Really? What about Twyla Tharp?
I haven't seen Twyla's work in a long time, but Trisha did something deeper for me. It'll take a long time to understand what she did. I'm grabbing at straws a little bit when I talk about her. But I think she's a soothsayer. She sees things others don't. And I just adore her, and I've stalked her for all these years and now I get to be friends with her and so there. Right? I get to just be around her.

I love that you auditioned for her.
I did for Twyla, too, but I got cut just as rapidly. She was a little mean. I think she said at that audition, "Will all fat people please leave the room?"

Oh, Jesus Christ.
[Laughs] And I'm just like, Well, am I fat? No, I'm not fat. I guess I won't leave. But you know from that experience, when we have auditions, I never send anyone away. I just think, It's a workshop. What's the big deal. I can see you. I don't know. I know that it's much more practical to do that. I have enormous respect for Twyla. Thank God for Twyla. Would there be other successful females in the field without her and Trisha? What's going on? It's a little disappointing. But I see Sarah Michelson. I saw Devotion. I was blown away by it. Did it not get nominated?

For a Bessie? No. Of course not.
It gives me the chills. Are you brain dead? I'm on the Bessie Steering Committee trying to reformat everything. And once we said we want more people voting, we want this, let's have it at the Apollo...but I really can't believe she didn't get nominated.

Users say

2 comments
Ami Ipapo
Ami Ipapo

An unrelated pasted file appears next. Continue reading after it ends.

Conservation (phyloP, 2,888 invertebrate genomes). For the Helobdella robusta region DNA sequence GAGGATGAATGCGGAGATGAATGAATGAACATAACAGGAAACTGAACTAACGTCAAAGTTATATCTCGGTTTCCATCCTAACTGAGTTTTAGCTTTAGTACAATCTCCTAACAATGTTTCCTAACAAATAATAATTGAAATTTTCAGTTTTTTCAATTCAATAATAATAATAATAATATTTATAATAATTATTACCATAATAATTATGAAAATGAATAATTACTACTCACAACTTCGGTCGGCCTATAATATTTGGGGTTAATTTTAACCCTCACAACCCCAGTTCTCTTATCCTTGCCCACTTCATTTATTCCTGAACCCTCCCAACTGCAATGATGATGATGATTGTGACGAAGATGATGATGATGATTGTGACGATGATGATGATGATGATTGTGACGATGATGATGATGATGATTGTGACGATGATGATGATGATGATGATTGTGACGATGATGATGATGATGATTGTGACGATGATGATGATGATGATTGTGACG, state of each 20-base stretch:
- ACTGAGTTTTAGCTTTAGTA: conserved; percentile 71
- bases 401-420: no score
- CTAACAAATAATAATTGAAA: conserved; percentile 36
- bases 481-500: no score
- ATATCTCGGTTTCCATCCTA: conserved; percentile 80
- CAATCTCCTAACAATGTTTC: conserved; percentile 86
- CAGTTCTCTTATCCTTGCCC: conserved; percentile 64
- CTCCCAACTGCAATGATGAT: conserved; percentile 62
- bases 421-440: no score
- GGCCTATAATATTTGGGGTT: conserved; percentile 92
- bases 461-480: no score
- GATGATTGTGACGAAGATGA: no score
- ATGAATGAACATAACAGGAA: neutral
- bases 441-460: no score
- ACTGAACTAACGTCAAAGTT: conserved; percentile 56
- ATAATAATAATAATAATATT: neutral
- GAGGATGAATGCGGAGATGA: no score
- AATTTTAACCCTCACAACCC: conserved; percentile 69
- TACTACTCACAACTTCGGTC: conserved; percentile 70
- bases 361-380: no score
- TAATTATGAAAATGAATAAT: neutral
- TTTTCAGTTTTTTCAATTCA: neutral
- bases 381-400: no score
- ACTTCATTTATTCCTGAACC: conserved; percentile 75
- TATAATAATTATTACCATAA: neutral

I was a dancer with the STREB company for five years, during which I sustained several injuries - the most notable being a head injury (from a swinging cinder block), a lacerated spleen (from a high fall) and second degree burns (from my costume catching fire during performance). As Elizabeth states, most injuries can be attributed to human error; but my burns were the result of negligence and the absence of a fire safety protocol – there was no fire blanket or bucket of water on site, and no fire extinguisher readily available. Having such an extreme passion for my work, and a fear of being “replaced” as a dancer during times of recovery, my tendency was to downplay the true severity of such carelessness. But as the years passed I grew more aware of my rehearsal and performance environment. I eventually was fired from the company in 2009 for calling attention to safety concerns, including the improper use of a harness (the “harness break” Elizabeth speaks of in her interview), which resulted in a dancer’s fall onstage. It seems that equipment failure is regarded as catastrophic in the arena of big Broadway productions such as "Spiderman," but in the non-unionized, uninsured world of Brooklyn art houses, accidents like these go unnoticed. In reading her interview I was relieved to find that her company is now trained in EMS, as that certainly was not the case when I was an active company member. (Though I am inclined to think Ms. Streb is confusing the letters “EMS” with “CPR,” which I hope she understands is not quite the same degree of first aid training.) When prompted, Elizabeth speaks about her one “serious accident,” when deeAnn Nelson fractured her back during a performance. It is interesting, though not surprising, how there is no mention of how Elizabeth responded to deeAnn's situation after the accident. There is no mention of how STREB did not provide its dancers with health insurance at the time. There is no mention of how the entire NYC dance community came together in support of deeAnn and, under the leadership of former STREB Associate Artistic Director Terry Dean Bartlett, threw a benefit show to help defray her medical expenses. And there certainly is no mention of how Elizabeth chose not to attend that benefit. When I joined the company deeAnn was clearly Elizabeth’s favorite dancer, and rightfully so. Anyone who has seen deeAnn perform can attest to her near-superhuman strength and agility (still today, with a steel rod implanted in her spine, she is competing in triathlons!) During my years in STREB, I aspired to move with as much power and grace as Dee, even after she was gone; in rehearsals Elizabeth would say to me, “Faster! Harder! Don’t you remember how deeAnn did it?” And now, to suggest that deeAnn’s accident was caused by a subpar quality of movement is both hypocritical and disrespectful. Elizabeth used to playfully call deeAnn “Amazon Woman,” a nod to her innate strength and power; she now claims that deeAnn didn’t have fast reflexes or the appropriate “type of response time.” I agree that as a dancer, and more specifically a STREB dancer, you willingly take risks with your body. I understand that there is always the possibility of human error, and most of us dance because movement is an essential part of our human experience. The issue here is not the fact that her dancers get injured, but rather the way that Ms. Streb handles these injuries, and interactions with her dancers in general. It is one thing to publicly criticize deeAnn Nelson, who has distanced herself from STREB for years, but what could be any less human than belittling one of your CURRENT dancers in a prominent publication? With only seven extra dancers in her show, I can’t imagine it would take very long to figure out who it is that “works Elizabeth’s nerves.” Elizabeth Streb is someone I adored, even idolized, for many years. But as time passes, I gain a greater understanding of what lies beneath the brave exterior. In her interview, Elizabeth lends the perfect word – she has become demythologized. - Ami Ipapo, former STREB Action Engineer